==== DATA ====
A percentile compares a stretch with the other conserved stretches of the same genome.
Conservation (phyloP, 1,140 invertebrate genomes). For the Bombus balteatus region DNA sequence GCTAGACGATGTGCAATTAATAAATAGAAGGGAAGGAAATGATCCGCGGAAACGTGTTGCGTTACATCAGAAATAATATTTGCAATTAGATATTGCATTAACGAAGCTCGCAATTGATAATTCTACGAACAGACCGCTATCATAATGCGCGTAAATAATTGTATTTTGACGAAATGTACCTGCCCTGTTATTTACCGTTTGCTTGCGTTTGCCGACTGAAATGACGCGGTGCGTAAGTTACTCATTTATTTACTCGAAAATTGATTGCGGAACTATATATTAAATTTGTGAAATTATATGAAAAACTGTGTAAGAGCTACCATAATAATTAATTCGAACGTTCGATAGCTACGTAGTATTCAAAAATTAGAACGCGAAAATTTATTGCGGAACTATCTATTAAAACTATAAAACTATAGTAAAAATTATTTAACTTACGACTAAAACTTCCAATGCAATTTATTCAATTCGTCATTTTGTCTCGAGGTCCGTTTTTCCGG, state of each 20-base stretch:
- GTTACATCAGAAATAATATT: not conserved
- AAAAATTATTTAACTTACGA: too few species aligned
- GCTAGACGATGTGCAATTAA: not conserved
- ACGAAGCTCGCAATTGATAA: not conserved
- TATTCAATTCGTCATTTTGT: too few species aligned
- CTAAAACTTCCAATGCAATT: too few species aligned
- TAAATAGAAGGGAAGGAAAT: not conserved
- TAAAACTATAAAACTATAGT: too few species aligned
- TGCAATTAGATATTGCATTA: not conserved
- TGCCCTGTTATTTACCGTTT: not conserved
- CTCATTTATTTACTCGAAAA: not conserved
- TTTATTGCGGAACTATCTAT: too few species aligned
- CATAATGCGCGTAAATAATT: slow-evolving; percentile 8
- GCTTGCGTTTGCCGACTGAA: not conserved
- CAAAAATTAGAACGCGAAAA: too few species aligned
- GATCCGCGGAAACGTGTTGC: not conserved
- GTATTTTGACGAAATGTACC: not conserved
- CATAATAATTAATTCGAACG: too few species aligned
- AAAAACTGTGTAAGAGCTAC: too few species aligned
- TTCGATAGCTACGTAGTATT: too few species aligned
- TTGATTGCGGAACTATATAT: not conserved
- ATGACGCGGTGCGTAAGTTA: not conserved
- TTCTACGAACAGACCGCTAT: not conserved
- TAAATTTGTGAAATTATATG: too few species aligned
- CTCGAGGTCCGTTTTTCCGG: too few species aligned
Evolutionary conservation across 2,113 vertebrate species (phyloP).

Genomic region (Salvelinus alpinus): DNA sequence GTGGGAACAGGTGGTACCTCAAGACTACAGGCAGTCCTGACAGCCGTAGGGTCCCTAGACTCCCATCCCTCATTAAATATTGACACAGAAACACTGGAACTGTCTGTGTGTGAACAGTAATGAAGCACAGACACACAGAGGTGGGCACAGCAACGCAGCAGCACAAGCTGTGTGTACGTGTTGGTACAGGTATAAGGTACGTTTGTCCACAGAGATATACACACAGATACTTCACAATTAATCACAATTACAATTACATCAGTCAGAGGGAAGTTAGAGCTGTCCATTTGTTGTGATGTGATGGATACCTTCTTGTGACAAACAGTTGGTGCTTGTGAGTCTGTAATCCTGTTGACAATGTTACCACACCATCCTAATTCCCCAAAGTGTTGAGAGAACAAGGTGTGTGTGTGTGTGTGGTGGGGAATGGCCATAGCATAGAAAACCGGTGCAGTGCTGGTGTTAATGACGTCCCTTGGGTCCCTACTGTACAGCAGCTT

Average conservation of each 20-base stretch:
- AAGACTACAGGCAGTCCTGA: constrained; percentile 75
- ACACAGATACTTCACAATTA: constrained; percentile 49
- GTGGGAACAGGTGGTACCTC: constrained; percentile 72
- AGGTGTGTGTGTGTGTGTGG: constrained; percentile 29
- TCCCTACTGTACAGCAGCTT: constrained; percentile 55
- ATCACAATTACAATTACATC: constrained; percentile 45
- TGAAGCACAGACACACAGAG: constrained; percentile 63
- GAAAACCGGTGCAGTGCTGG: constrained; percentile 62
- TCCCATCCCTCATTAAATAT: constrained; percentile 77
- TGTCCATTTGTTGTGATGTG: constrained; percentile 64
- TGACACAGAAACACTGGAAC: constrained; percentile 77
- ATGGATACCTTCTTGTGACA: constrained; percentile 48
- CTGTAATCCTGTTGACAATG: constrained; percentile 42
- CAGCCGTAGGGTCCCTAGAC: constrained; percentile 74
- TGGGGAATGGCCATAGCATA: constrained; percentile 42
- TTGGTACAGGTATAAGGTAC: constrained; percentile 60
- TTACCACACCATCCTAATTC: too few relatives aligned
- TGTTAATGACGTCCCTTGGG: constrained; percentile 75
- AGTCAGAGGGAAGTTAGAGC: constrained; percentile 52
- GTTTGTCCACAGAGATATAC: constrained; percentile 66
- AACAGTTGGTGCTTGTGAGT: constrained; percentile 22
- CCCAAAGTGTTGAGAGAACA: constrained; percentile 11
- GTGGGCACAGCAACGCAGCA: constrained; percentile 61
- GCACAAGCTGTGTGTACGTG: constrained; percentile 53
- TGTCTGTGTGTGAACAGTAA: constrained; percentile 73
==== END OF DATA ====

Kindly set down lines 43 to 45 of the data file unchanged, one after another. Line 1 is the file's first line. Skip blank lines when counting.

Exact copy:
- CTGTAATCCTGTTGACAATG: constrained; percentile 42
- CAGCCGTAGGGTCCCTAGAC: constrained; percentile 74
- TGGGGAATGGCCATAGCATA: constrained; percentile 42